Artwork on The Killing of George Floyd

A Long Suffering People Protests The Killing Of George Floyd Inside The Colonies Of Enslavement And Around The Entire World

RileyRose (Author) McKesson

Protestors standing against the police killing of George Floyd on May 25, 2020.

Protests began after the police killing of George Floyd on May 25, 2020. All four officers have been charged and arrested, but the list of police brutality killings is just too long: Trayvon Martin, Tamir Rice, and Michael Brown, Eric Garner, Philando Castile, and Breonna Taylor and many more. Many have taken to the streets to show their solidarity in protest. Joining in on this struggle endured by Blacks around the world are countries worldwide. Floyd died last week after a police officer pressed his knee into his neck for several minutes even after he stopped moving and pleading for air.

The death set off protests that spread across America — and now, beyond.

 

Time Magazine recently reported on French protesters who took a knee and raised their fists while firefighters struggled to extinguish multiple blazes of a largely peaceful, multiracial demonstration that degenerated into scattered tensions. Several thousand people defied a virus-related ban on protests to pay homage to Floyd and Adama Traore, a French black man who died in police custody.

Chanting “I can’t breathe,” thousands marched peacefully through Australia’s largest city, while thousands more demonstrated in the Dutch capital of The Hague and hundreds rallied in Tel Aviv. Expressions of anger erupted in multiple languages on social networks, with thousands of Swedes joining an online protest and others speaking out under the banner of #BlackOutTuesday and #BlackLivesMatter.

Henry Louis Gates’, Many Rivers To Cross, PBS miniseries.

“This happened in the United States, but it happens in France, it happens everywhere,” Paris protester Xavier Dintimille said. While he said police violence seems worse in the U.S., he added, “all blacks live this to a degree.” Blacks are a consistent and unending target for bigotry and discrimination all around the world.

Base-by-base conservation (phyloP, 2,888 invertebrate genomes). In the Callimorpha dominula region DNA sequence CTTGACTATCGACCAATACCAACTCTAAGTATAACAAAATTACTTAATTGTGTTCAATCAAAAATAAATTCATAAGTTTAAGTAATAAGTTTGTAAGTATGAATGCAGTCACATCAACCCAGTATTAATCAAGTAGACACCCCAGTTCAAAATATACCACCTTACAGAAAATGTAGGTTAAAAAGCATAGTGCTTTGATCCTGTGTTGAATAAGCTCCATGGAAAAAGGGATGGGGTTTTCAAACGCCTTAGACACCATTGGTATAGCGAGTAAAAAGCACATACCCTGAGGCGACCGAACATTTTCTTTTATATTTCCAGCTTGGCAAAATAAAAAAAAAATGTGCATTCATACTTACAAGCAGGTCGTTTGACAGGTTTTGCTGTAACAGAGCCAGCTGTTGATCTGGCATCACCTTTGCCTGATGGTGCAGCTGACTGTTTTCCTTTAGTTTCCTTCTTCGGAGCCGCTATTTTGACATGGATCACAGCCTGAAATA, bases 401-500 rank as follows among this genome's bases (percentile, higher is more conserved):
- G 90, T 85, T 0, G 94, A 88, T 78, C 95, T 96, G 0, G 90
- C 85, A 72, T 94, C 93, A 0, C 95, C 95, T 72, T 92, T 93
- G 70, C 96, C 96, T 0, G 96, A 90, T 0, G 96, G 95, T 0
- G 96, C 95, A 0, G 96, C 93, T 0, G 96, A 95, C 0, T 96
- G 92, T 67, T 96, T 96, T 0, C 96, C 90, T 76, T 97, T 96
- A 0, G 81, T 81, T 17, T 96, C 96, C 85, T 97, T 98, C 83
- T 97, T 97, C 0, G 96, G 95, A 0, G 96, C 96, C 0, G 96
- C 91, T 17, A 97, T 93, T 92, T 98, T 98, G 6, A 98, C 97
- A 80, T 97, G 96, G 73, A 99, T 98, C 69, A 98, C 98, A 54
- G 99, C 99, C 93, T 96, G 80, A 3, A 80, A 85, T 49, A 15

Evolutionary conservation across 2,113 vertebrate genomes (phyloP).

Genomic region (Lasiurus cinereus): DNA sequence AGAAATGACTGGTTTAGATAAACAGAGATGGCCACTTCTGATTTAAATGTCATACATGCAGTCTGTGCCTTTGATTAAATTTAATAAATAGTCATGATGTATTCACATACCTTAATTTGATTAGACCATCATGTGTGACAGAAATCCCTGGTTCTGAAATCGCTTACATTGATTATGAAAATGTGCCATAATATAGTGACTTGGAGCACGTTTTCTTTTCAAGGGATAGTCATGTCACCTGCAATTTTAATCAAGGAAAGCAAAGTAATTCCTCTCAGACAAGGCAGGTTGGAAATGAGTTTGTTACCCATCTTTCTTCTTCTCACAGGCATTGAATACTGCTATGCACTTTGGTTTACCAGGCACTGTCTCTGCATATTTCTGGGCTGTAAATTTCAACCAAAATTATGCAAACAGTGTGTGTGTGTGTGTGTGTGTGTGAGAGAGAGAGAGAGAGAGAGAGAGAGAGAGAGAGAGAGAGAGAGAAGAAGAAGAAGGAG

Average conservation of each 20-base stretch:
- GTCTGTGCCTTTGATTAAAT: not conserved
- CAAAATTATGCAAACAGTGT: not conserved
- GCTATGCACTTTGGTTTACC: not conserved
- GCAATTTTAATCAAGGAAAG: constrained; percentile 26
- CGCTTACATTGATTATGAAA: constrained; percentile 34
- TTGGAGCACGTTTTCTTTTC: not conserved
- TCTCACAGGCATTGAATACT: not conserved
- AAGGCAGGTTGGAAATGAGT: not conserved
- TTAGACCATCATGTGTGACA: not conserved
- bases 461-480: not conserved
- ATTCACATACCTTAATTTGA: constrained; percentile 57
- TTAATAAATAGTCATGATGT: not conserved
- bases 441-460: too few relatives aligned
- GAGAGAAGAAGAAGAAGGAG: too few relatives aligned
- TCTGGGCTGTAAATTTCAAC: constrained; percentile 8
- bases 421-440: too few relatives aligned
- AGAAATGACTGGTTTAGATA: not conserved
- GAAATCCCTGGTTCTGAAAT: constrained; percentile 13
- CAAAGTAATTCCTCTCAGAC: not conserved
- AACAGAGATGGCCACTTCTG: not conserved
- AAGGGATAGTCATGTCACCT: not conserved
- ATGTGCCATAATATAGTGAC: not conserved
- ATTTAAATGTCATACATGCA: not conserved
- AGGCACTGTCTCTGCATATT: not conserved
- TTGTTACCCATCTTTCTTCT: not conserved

As demonstrations escalated worldwide, solidarity with U.S. protesters increasingly mixed with local worries. It seems that being Black in America is a targeted disease that exists everywhere, being Black is a targeted culture since the 1500’s as pointed out in Henry Louis Gates‘, (Alphonse Fletcher University Professor and Director of the Hutchins Center for African and African American Research at Harvard University), PBS documentary, The African Americans Many Rivers To Cross, a six part miniseries documenting the beginnings of slavery to America, a trade that built America through hundreds of years of free labor in the richest Southern States.

After the assassination of Martin Luther King, Jr, Jane Elliot asks a probing question of White Americans. Click to hear it.

The United States is in the midst of a brutal awakening, a country divided by racial prejudice and divisions of inequity since the beginning of slavery in the U.S. What’s clear in this documentary is the long term targeted degradation by White Americans of a culture that helped build U.S., turning it into the wealthiest country in the world. The reward to the very people that made this possible is ever ending target systemic discrimination and racism.

Yet this culture continues to fight time and time again.

Though the series, African Americans Many Rivers To Cross, is six parts, I’ve only viewed Parts I, II, and III to date. I will follow up this post when I have completed viewing the entire series. I was prompted to watch it after my friend, Donna Black posted an article: “Anti-racism Activist Jane Elliot leaves a White audience speechless with a brilliant question about race”, Elliot created the blue eyes/brown eyes experiment after MLK was shot.

After Black’s post, she asked me to lend a voice to it and so I did. The post is attached to a private account and so I decided to add it to my blog:  Jane Elliot did indeed ask a probing and confronting question of White Americans who were cornered in a theater, unwilling to give an answer, thereby yielding proof of their prevailing racism. Yet, I think even more is at play. Racism bears its head in so many forms throughout American history. Most topically in addition to police attacks are economics, which leads to the US unemployment system. Created in 1935 to assist workers as a part of the New Deal, but denied to agricultural workers and domestic workers in a plea deal with Southern States. The majority of these workers at this time were Black. These benefits were denied from 1935 to 1976.